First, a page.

strong>Here is the letter my staff and I sent to WSJ in response to their hateful editorial:
As a psychiatrist and also someone in recovery from schizophrenia, I strongly object to your assertion that only “people with minor mental illness” can recover.
Over the last 20 years, the concept of mental health recovery for ALL has become part of mainstream thought and practice. At the last Alternatives Conference – which your editorial criticizes – I asked people at a plenary session to raise their hands if they had ever been diagnosed with severe mental illness. Hundreds of hands
went up. These individuals – many of whom have been homeless, heard voices, and have been incarcerated – have found a path to recovery and hope. They have benefited significantly from the thoughtful, evidence-based, SAMHSA-funded programs that your editorial dismisses as “insanity.”
Peer-operated and -delivered services – services designed and delivered by people with experience of serious mental health challenges and recovery – are recognized nationally and internationally as an evidence-based practice.
The problem is not that SAMHSA programs do not help people diagnosed with severe mental illness; they do. The problem is that, due to lack of political will, these peer-delivered programs are not adequately researched or funded. We need more, not less, voluntary, community-based supports for individuals and families struggling with mental health challenges.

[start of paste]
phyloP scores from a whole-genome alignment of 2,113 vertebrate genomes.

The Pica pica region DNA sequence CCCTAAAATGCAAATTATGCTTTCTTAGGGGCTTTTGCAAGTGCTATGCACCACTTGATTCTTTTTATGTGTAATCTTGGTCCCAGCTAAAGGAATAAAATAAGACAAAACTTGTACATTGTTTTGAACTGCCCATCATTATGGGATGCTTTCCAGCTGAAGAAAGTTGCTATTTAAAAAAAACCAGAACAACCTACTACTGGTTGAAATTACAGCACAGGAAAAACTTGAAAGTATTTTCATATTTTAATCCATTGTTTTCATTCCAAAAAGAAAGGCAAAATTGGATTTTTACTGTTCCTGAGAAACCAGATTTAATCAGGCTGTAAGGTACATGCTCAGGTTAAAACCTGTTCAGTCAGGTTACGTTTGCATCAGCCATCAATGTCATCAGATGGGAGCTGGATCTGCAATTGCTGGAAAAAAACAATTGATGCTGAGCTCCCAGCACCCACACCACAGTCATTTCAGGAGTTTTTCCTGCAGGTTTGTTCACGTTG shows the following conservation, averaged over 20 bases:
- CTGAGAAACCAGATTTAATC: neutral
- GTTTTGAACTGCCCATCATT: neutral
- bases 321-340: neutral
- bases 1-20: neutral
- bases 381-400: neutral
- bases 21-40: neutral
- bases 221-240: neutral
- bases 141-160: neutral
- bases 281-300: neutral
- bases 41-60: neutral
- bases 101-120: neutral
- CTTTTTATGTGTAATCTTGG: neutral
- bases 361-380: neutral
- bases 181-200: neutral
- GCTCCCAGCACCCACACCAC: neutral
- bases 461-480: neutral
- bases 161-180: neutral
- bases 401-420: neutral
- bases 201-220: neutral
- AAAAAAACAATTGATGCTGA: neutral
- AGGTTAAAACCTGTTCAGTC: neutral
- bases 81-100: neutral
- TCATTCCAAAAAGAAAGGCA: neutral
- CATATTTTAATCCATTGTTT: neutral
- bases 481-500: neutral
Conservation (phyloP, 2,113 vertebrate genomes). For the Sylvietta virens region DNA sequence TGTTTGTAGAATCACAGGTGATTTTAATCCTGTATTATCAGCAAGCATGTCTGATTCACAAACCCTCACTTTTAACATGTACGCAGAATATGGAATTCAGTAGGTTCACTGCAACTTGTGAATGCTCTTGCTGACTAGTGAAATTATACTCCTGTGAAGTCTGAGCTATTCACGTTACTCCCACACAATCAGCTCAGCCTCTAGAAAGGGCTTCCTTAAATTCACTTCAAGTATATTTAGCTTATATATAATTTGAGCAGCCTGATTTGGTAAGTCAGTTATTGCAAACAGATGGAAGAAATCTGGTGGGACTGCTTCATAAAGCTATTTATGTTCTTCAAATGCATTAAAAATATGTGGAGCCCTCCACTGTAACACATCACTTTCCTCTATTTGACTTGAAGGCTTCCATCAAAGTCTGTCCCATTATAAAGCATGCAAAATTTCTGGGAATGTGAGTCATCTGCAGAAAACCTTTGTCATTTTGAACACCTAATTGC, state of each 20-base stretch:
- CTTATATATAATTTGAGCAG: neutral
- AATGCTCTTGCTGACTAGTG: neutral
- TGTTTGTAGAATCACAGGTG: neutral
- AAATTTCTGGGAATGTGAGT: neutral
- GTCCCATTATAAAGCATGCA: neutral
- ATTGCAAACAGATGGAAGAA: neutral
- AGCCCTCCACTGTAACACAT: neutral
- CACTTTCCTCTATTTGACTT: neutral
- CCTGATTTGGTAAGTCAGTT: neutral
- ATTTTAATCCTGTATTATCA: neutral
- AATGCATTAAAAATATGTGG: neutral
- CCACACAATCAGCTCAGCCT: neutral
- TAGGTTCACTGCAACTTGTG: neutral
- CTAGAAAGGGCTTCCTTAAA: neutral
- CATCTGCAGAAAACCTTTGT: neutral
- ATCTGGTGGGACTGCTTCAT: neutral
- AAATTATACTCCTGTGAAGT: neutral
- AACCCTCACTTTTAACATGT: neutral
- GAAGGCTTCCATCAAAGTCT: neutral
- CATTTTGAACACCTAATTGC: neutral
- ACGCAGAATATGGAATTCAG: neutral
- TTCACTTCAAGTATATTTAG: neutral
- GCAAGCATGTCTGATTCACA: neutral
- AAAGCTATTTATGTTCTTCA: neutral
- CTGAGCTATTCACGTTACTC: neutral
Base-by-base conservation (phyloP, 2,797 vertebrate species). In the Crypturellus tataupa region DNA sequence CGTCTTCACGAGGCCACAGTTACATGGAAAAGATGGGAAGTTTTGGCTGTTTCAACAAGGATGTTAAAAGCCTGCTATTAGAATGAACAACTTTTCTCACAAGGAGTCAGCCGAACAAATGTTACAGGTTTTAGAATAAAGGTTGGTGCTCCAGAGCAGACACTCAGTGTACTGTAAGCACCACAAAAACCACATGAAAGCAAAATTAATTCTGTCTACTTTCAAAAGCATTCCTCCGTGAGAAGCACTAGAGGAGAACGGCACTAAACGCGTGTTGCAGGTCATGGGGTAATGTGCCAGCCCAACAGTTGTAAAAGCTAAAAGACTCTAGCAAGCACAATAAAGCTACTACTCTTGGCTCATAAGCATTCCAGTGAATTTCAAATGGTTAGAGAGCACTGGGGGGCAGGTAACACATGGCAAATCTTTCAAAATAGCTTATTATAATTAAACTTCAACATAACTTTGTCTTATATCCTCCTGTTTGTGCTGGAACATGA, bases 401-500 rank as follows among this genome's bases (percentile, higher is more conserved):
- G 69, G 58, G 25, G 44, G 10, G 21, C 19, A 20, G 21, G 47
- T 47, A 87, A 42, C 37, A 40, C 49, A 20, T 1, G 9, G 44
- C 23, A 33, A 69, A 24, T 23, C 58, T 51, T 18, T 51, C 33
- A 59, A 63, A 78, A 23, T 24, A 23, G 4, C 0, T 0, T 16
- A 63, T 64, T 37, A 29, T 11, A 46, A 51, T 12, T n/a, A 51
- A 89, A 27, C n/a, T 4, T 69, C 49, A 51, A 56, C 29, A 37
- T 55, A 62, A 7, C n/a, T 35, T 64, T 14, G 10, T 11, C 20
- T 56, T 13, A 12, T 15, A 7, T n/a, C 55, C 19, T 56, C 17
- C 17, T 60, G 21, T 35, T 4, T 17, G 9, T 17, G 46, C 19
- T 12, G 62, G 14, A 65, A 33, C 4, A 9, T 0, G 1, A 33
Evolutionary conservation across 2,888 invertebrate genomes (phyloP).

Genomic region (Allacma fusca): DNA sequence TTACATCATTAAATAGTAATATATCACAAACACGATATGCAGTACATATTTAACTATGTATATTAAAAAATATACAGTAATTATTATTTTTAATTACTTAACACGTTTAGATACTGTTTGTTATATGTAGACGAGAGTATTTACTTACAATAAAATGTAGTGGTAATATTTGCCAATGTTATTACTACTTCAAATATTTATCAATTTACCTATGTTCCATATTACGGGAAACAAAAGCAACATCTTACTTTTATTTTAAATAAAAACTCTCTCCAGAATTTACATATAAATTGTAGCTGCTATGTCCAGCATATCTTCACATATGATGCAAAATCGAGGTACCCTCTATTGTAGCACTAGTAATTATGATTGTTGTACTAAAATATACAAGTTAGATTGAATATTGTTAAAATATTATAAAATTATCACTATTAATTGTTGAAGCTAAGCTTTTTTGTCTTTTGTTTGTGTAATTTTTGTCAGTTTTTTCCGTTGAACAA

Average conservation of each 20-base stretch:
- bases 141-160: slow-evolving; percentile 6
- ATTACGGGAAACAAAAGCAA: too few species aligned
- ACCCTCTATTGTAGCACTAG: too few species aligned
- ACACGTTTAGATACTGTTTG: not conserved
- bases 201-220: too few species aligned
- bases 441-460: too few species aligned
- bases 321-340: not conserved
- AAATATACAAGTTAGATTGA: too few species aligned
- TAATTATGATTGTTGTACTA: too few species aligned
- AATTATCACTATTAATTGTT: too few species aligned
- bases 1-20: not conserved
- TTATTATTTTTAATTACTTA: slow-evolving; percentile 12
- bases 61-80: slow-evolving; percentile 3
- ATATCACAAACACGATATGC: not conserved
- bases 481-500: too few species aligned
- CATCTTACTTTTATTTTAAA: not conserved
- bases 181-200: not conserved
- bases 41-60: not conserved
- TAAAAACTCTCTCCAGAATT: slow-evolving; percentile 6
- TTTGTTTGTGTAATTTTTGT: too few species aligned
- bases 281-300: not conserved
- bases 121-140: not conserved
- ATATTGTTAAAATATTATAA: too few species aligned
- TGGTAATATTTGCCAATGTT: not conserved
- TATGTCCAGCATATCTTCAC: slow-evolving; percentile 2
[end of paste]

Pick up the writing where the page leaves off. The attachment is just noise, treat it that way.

The voices that haven’t been reflected in these national debates about violence and mental illness are the ones represented at the Alternatives Conference. We have innovative and sustainable ideas for addressing the serious crisis we face in this nation. But some of the most promising innovations in mental health service delivery would be cut under the Murphy Bill. Now THAT is insanity.“